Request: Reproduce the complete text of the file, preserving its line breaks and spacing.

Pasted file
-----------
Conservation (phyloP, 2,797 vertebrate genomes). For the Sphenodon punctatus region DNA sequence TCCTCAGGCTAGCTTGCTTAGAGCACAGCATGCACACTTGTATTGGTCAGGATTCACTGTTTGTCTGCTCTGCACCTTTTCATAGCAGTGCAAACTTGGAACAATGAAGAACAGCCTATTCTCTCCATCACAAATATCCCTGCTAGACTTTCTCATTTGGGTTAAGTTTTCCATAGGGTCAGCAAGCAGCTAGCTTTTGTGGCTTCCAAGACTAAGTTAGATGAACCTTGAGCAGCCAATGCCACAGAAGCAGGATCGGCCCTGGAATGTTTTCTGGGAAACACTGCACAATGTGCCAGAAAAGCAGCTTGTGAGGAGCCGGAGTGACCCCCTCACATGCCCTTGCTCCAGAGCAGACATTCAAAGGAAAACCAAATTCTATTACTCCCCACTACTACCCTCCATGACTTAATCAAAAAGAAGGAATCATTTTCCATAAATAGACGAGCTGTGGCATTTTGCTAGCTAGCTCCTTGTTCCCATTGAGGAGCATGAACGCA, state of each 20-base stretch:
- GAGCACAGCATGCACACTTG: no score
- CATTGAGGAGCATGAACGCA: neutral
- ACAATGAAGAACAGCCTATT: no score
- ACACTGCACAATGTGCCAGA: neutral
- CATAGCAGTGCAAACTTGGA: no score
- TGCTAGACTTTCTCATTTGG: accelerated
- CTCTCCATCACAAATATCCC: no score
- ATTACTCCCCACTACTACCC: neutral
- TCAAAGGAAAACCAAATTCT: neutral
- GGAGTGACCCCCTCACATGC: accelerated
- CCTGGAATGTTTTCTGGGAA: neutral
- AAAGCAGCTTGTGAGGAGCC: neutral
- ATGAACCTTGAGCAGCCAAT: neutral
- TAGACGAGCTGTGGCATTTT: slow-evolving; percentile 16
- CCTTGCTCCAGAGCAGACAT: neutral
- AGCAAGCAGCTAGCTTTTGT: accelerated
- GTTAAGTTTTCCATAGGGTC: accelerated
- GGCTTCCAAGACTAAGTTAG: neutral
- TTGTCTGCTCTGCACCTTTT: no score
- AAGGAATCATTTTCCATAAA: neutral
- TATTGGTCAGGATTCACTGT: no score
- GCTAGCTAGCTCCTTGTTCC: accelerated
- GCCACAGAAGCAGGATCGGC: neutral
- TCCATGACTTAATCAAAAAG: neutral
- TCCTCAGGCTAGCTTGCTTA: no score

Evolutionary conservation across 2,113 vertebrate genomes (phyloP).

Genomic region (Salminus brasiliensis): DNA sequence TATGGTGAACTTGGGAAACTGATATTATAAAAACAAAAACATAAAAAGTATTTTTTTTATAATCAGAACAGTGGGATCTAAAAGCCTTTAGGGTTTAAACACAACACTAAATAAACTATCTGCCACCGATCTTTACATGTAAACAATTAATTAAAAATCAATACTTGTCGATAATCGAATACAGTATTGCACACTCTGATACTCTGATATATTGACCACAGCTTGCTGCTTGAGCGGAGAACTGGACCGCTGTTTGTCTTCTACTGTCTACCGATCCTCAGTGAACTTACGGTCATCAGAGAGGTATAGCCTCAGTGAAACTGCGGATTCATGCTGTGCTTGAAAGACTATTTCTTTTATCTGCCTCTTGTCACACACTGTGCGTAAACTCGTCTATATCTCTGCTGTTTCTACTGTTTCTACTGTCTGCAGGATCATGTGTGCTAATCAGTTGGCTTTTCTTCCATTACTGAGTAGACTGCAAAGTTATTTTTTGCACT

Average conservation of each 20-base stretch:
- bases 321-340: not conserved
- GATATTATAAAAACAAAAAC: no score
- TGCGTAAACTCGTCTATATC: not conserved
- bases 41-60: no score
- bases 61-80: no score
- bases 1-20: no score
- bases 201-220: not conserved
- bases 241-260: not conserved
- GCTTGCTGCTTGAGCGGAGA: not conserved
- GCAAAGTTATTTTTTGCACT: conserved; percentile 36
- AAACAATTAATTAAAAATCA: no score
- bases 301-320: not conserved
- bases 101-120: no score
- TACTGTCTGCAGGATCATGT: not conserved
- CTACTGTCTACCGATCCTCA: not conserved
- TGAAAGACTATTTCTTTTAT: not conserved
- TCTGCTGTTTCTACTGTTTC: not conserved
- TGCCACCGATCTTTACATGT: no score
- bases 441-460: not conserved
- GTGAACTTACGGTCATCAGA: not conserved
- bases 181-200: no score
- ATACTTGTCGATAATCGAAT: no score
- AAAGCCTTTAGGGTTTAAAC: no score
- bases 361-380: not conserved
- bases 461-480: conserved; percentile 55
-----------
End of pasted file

Conservation (phyloP, 2,797 vertebrate genomes). For the Sphenodon punctatus region DNA sequence TCCTCAGGCTAGCTTGCTTAGAGCACAGCATGCACACTTGTATTGGTCAGGATTCACTGTTTGTCTGCTCTGCACCTTTTCATAGCAGTGCAAACTTGGAACAATGAAGAACAGCCTATTCTCTCCATCACAAATATCCCTGCTAGACTTTCTCATTTGGGTTAAGTTTTCCATAGGGTCAGCAAGCAGCTAGCTTTTGTGGCTTCCAAGACTAAGTTAGATGAACCTTGAGCAGCCAATGCCACAGAAGCAGGATCGGCCCTGGAATGTTTTCTGGGAAACACTGCACAATGTGCCAGAAAAGCAGCTTGTGAGGAGCCGGAGTGACCCCCTCACATGCCCTTGCTCCAGAGCAGACATTCAAAGGAAAACCAAATTCTATTACTCCCCACTACTACCCTCCATGACTTAATCAAAAAGAAGGAATCATTTTCCATAAATAGACGAGCTGTGGCATTTTGCTAGCTAGCTCCTTGTTCCCATTGAGGAGCATGAACGCA, state of each 20-base stretch:
- GAGCACAGCATGCACACTTG: no score
- CATTGAGGAGCATGAACGCA: neutral
- ACAATGAAGAACAGCCTATT: no score
- ACACTGCACAATGTGCCAGA: neutral
- CATAGCAGTGCAAACTTGGA: no score
- TGCTAGACTTTCTCATTTGG: accelerated
- CTCTCCATCACAAATATCCC: no score
- ATTACTCCCCACTACTACCC: neutral
- TCAAAGGAAAACCAAATTCT: neutral
- GGAGTGACCCCCTCACATGC: accelerated
- CCTGGAATGTTTTCTGGGAA: neutral
- AAAGCAGCTTGTGAGGAGCC: neutral
- ATGAACCTTGAGCAGCCAAT: neutral
- TAGACGAGCTGTGGCATTTT: slow-evolving; percentile 16
- CCTTGCTCCAGAGCAGACAT: neutral
- AGCAAGCAGCTAGCTTTTGT: accelerated
- GTTAAGTTTTCCATAGGGTC: accelerated
- GGCTTCCAAGACTAAGTTAG: neutral
- TTGTCTGCTCTGCACCTTTT: no score
- AAGGAATCATTTTCCATAAA: neutral
- TATTGGTCAGGATTCACTGT: no score
- GCTAGCTAGCTCCTTGTTCC: accelerated
- GCCACAGAAGCAGGATCGGC: neutral
- TCCATGACTTAATCAAAAAG: neutral
- TCCTCAGGCTAGCTTGCTTA: no score

Evolutionary conservation across 2,113 vertebrate genomes (phyloP).

Genomic region (Salminus brasiliensis): DNA sequence TATGGTGAACTTGGGAAACTGATATTATAAAAACAAAAACATAAAAAGTATTTTTTTTATAATCAGAACAGTGGGATCTAAAAGCCTTTAGGGTTTAAACACAACACTAAATAAACTATCTGCCACCGATCTTTACATGTAAACAATTAATTAAAAATCAATACTTGTCGATAATCGAATACAGTATTGCACACTCTGATACTCTGATATATTGACCACAGCTTGCTGCTTGAGCGGAGAACTGGACCGCTGTTTGTCTTCTACTGTCTACCGATCCTCAGTGAACTTACGGTCATCAGAGAGGTATAGCCTCAGTGAAACTGCGGATTCATGCTGTGCTTGAAAGACTATTTCTTTTATCTGCCTCTTGTCACACACTGTGCGTAAACTCGTCTATATCTCTGCTGTTTCTACTGTTTCTACTGTCTGCAGGATCATGTGTGCTAATCAGTTGGCTTTTCTTCCATTACTGAGTAGACTGCAAAGTTATTTTTTGCACT

Average conservation of each 20-base stretch:
- bases 321-340: not conserved
- GATATTATAAAAACAAAAAC: no score
- TGCGTAAACTCGTCTATATC: not conserved
- bases 41-60: no score
- bases 61-80: no score
- bases 1-20: no score
- bases 201-220: not conserved
- bases 241-260: not conserved
- GCTTGCTGCTTGAGCGGAGA: not conserved
- GCAAAGTTATTTTTTGCACT: conserved; percentile 36
- AAACAATTAATTAAAAATCA: no score
- bases 301-320: not conserved
- bases 101-120: no score
- TACTGTCTGCAGGATCATGT: not conserved
- CTACTGTCTACCGATCCTCA: not conserved
- TGAAAGACTATTTCTTTTAT: not conserved
- TCTGCTGTTTCTACTGTTTC: not conserved
- TGCCACCGATCTTTACATGT: no score
- bases 441-460: not conserved
- GTGAACTTACGGTCATCAGA: not conserved
- bases 181-200: no score
- ATACTTGTCGATAATCGAAT: no score
- AAAGCCTTTAGGGTTTAAAC: no score
- bases 361-380: not conserved
- bases 461-480: conserved; percentile 55